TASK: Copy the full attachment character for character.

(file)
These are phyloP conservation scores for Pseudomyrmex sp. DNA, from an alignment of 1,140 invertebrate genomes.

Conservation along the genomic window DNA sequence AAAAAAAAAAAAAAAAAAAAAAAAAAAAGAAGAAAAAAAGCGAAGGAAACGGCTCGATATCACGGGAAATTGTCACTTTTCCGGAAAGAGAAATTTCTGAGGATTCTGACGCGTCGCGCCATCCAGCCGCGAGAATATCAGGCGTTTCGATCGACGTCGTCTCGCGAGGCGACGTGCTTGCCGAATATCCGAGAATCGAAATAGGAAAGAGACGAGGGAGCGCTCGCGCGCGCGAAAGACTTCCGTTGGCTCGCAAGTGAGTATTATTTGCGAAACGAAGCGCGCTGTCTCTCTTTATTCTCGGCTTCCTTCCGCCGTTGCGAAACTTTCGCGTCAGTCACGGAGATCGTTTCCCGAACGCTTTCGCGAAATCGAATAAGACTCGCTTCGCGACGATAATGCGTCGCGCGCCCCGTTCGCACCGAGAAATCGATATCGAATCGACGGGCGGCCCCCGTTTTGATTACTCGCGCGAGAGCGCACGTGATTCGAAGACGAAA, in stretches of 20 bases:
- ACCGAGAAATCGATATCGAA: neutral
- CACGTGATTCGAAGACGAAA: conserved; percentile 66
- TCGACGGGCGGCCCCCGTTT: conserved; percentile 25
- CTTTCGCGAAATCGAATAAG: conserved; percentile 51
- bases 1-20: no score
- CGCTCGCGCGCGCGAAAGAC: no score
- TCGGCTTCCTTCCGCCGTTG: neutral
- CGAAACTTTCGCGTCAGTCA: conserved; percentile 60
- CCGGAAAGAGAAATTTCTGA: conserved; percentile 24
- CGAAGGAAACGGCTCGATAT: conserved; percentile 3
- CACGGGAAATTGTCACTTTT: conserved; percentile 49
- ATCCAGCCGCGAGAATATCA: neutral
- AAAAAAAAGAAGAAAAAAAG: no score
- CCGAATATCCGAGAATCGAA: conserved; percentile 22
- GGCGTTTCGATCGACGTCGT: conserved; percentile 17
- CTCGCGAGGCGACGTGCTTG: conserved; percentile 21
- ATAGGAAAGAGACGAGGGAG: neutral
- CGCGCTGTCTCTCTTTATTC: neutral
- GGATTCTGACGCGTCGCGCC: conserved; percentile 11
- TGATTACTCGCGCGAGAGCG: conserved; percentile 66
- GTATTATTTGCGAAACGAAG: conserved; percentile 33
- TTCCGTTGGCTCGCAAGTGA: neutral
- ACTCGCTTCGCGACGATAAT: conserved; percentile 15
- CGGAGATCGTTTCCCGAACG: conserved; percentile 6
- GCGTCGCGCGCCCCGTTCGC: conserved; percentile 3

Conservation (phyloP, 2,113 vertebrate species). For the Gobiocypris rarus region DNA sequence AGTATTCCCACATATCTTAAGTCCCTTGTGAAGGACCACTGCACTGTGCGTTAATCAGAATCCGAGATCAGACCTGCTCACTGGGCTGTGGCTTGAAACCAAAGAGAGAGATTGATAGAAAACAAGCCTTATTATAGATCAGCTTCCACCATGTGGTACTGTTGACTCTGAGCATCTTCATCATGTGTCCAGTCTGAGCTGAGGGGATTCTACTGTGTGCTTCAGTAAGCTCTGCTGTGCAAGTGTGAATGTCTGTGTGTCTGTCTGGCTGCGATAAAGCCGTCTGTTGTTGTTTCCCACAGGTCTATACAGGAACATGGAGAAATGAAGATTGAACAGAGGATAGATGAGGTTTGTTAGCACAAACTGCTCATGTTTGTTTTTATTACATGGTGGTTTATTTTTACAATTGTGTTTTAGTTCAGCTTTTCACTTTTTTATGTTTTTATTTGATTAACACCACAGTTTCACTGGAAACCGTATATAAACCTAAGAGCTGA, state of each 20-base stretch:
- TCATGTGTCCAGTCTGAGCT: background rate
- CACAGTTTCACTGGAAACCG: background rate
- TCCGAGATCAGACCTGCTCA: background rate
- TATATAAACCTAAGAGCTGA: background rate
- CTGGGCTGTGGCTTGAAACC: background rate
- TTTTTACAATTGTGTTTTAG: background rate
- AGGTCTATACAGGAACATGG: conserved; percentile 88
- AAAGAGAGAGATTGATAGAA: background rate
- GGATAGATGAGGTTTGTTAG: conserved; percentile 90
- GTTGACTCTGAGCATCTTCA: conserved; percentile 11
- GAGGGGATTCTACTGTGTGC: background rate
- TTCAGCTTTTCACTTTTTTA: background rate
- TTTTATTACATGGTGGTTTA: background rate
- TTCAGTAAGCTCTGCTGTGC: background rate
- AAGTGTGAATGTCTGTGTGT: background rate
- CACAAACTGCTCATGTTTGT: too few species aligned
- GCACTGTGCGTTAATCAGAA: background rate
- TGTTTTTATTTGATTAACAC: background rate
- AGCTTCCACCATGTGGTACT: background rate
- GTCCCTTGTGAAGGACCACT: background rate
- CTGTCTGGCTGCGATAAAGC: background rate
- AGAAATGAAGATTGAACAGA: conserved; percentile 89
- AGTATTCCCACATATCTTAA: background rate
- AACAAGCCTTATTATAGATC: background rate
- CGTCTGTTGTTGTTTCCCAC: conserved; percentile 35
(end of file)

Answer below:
These are phyloP conservation scores for Pseudomyrmex sp. DNA, from an alignment of 1,140 invertebrate genomes.

Conservation along the genomic window DNA sequence AAAAAAAAAAAAAAAAAAAAAAAAAAAAGAAGAAAAAAAGCGAAGGAAACGGCTCGATATCACGGGAAATTGTCACTTTTCCGGAAAGAGAAATTTCTGAGGATTCTGACGCGTCGCGCCATCCAGCCGCGAGAATATCAGGCGTTTCGATCGACGTCGTCTCGCGAGGCGACGTGCTTGCCGAATATCCGAGAATCGAAATAGGAAAGAGACGAGGGAGCGCTCGCGCGCGCGAAAGACTTCCGTTGGCTCGCAAGTGAGTATTATTTGCGAAACGAAGCGCGCTGTCTCTCTTTATTCTCGGCTTCCTTCCGCCGTTGCGAAACTTTCGCGTCAGTCACGGAGATCGTTTCCCGAACGCTTTCGCGAAATCGAATAAGACTCGCTTCGCGACGATAATGCGTCGCGCGCCCCGTTCGCACCGAGAAATCGATATCGAATCGACGGGCGGCCCCCGTTTTGATTACTCGCGCGAGAGCGCACGTGATTCGAAGACGAAA, in stretches of 20 bases:
- ACCGAGAAATCGATATCGAA: neutral
- CACGTGATTCGAAGACGAAA: conserved; percentile 66
- TCGACGGGCGGCCCCCGTTT: conserved; percentile 25
- CTTTCGCGAAATCGAATAAG: conserved; percentile 51
- bases 1-20: no score
- CGCTCGCGCGCGCGAAAGAC: no score
- TCGGCTTCCTTCCGCCGTTG: neutral
- CGAAACTTTCGCGTCAGTCA: conserved; percentile 60
- CCGGAAAGAGAAATTTCTGA: conserved; percentile 24
- CGAAGGAAACGGCTCGATAT: conserved; percentile 3
- CACGGGAAATTGTCACTTTT: conserved; percentile 49
- ATCCAGCCGCGAGAATATCA: neutral
- AAAAAAAAGAAGAAAAAAAG: no score
- CCGAATATCCGAGAATCGAA: conserved; percentile 22
- GGCGTTTCGATCGACGTCGT: conserved; percentile 17
- CTCGCGAGGCGACGTGCTTG: conserved; percentile 21
- ATAGGAAAGAGACGAGGGAG: neutral
- CGCGCTGTCTCTCTTTATTC: neutral
- GGATTCTGACGCGTCGCGCC: conserved; percentile 11
- TGATTACTCGCGCGAGAGCG: conserved; percentile 66
- GTATTATTTGCGAAACGAAG: conserved; percentile 33
- TTCCGTTGGCTCGCAAGTGA: neutral
- ACTCGCTTCGCGACGATAAT: conserved; percentile 15
- CGGAGATCGTTTCCCGAACG: conserved; percentile 6
- GCGTCGCGCGCCCCGTTCGC: conserved; percentile 3

Conservation (phyloP, 2,113 vertebrate species). For the Gobiocypris rarus region DNA sequence AGTATTCCCACATATCTTAAGTCCCTTGTGAAGGACCACTGCACTGTGCGTTAATCAGAATCCGAGATCAGACCTGCTCACTGGGCTGTGGCTTGAAACCAAAGAGAGAGATTGATAGAAAACAAGCCTTATTATAGATCAGCTTCCACCATGTGGTACTGTTGACTCTGAGCATCTTCATCATGTGTCCAGTCTGAGCTGAGGGGATTCTACTGTGTGCTTCAGTAAGCTCTGCTGTGCAAGTGTGAATGTCTGTGTGTCTGTCTGGCTGCGATAAAGCCGTCTGTTGTTGTTTCCCACAGGTCTATACAGGAACATGGAGAAATGAAGATTGAACAGAGGATAGATGAGGTTTGTTAGCACAAACTGCTCATGTTTGTTTTTATTACATGGTGGTTTATTTTTACAATTGTGTTTTAGTTCAGCTTTTCACTTTTTTATGTTTTTATTTGATTAACACCACAGTTTCACTGGAAACCGTATATAAACCTAAGAGCTGA, state of each 20-base stretch:
- TCATGTGTCCAGTCTGAGCT: background rate
- CACAGTTTCACTGGAAACCG: background rate
- TCCGAGATCAGACCTGCTCA: background rate
- TATATAAACCTAAGAGCTGA: background rate
- CTGGGCTGTGGCTTGAAACC: background rate
- TTTTTACAATTGTGTTTTAG: background rate
- AGGTCTATACAGGAACATGG: conserved; percentile 88
- AAAGAGAGAGATTGATAGAA: background rate
- GGATAGATGAGGTTTGTTAG: conserved; percentile 90
- GTTGACTCTGAGCATCTTCA: conserved; percentile 11
- GAGGGGATTCTACTGTGTGC: background rate
- TTCAGCTTTTCACTTTTTTA: background rate
- TTTTATTACATGGTGGTTTA: background rate
- TTCAGTAAGCTCTGCTGTGC: background rate
- AAGTGTGAATGTCTGTGTGT: background rate
- CACAAACTGCTCATGTTTGT: too few species aligned
- GCACTGTGCGTTAATCAGAA: background rate
- TGTTTTTATTTGATTAACAC: background rate
- AGCTTCCACCATGTGGTACT: background rate
- GTCCCTTGTGAAGGACCACT: background rate
- CTGTCTGGCTGCGATAAAGC: background rate
- AGAAATGAAGATTGAACAGA: conserved; percentile 89
- AGTATTCCCACATATCTTAA: background rate
- AACAAGCCTTATTATAGATC: background rate
- CGTCTGTTGTTGTTTCCCAC: conserved; percentile 35